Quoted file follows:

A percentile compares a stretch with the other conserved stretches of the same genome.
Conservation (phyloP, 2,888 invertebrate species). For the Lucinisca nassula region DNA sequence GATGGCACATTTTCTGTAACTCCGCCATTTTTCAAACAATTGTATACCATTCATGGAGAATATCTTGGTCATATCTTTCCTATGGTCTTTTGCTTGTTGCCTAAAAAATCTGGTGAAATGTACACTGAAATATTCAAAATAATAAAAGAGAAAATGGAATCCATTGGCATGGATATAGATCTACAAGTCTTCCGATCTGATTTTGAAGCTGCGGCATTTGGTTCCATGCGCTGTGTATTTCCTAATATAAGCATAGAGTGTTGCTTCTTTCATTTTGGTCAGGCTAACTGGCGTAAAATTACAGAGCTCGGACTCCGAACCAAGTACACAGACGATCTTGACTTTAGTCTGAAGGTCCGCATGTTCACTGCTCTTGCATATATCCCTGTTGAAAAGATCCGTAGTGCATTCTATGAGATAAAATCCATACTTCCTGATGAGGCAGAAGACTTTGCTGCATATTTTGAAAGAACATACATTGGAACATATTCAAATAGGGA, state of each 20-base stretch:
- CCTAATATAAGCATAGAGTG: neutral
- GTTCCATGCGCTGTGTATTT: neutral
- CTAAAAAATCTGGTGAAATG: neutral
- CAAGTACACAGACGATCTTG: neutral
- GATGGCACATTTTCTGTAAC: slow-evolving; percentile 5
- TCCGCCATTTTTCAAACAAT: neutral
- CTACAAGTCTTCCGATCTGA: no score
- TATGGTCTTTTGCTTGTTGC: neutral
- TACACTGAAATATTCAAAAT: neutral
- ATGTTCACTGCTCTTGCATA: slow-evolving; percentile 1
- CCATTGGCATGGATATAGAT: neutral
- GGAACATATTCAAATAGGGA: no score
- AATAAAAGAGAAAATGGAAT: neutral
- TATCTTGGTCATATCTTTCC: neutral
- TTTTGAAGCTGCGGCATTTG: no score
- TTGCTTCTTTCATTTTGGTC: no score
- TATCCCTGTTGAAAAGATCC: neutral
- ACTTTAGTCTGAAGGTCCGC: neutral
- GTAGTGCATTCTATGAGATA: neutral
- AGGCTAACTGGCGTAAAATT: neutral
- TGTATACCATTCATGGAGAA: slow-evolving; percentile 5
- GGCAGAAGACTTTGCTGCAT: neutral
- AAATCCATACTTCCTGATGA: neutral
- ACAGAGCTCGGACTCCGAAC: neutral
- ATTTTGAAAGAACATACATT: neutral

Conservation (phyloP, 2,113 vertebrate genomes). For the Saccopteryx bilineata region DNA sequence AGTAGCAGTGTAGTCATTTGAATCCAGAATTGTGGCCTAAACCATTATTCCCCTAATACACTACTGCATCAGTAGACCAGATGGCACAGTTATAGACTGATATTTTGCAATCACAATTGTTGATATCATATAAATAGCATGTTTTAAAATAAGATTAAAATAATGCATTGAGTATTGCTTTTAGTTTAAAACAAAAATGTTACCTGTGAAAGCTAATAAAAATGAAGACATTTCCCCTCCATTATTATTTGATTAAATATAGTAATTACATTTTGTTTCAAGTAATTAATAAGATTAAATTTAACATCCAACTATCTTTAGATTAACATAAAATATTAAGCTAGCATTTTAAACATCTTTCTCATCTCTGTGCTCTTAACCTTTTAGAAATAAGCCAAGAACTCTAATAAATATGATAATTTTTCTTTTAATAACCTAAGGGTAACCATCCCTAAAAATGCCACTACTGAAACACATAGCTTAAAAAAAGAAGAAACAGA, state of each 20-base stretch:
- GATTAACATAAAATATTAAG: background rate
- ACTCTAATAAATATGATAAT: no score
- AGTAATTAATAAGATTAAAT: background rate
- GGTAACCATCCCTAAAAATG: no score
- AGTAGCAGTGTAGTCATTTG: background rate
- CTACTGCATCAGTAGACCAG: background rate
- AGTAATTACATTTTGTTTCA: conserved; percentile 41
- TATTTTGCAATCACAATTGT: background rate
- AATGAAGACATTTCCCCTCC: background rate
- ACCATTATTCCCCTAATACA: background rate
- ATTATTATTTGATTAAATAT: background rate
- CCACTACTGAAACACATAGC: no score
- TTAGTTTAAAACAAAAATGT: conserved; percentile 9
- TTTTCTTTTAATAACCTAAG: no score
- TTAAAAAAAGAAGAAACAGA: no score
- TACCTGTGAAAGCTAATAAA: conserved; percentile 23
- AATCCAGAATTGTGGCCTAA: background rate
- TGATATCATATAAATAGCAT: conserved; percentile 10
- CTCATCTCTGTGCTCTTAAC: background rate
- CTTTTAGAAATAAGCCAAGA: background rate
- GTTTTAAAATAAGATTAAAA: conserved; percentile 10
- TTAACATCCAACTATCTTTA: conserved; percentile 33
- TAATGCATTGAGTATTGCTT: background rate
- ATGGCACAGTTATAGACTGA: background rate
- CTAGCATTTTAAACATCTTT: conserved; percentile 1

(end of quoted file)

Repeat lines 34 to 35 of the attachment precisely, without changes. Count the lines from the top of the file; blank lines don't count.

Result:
- CTACTGCATCAGTAGACCAG: background rate
- AGTAATTACATTTTGTTTCA: conserved; percentile 41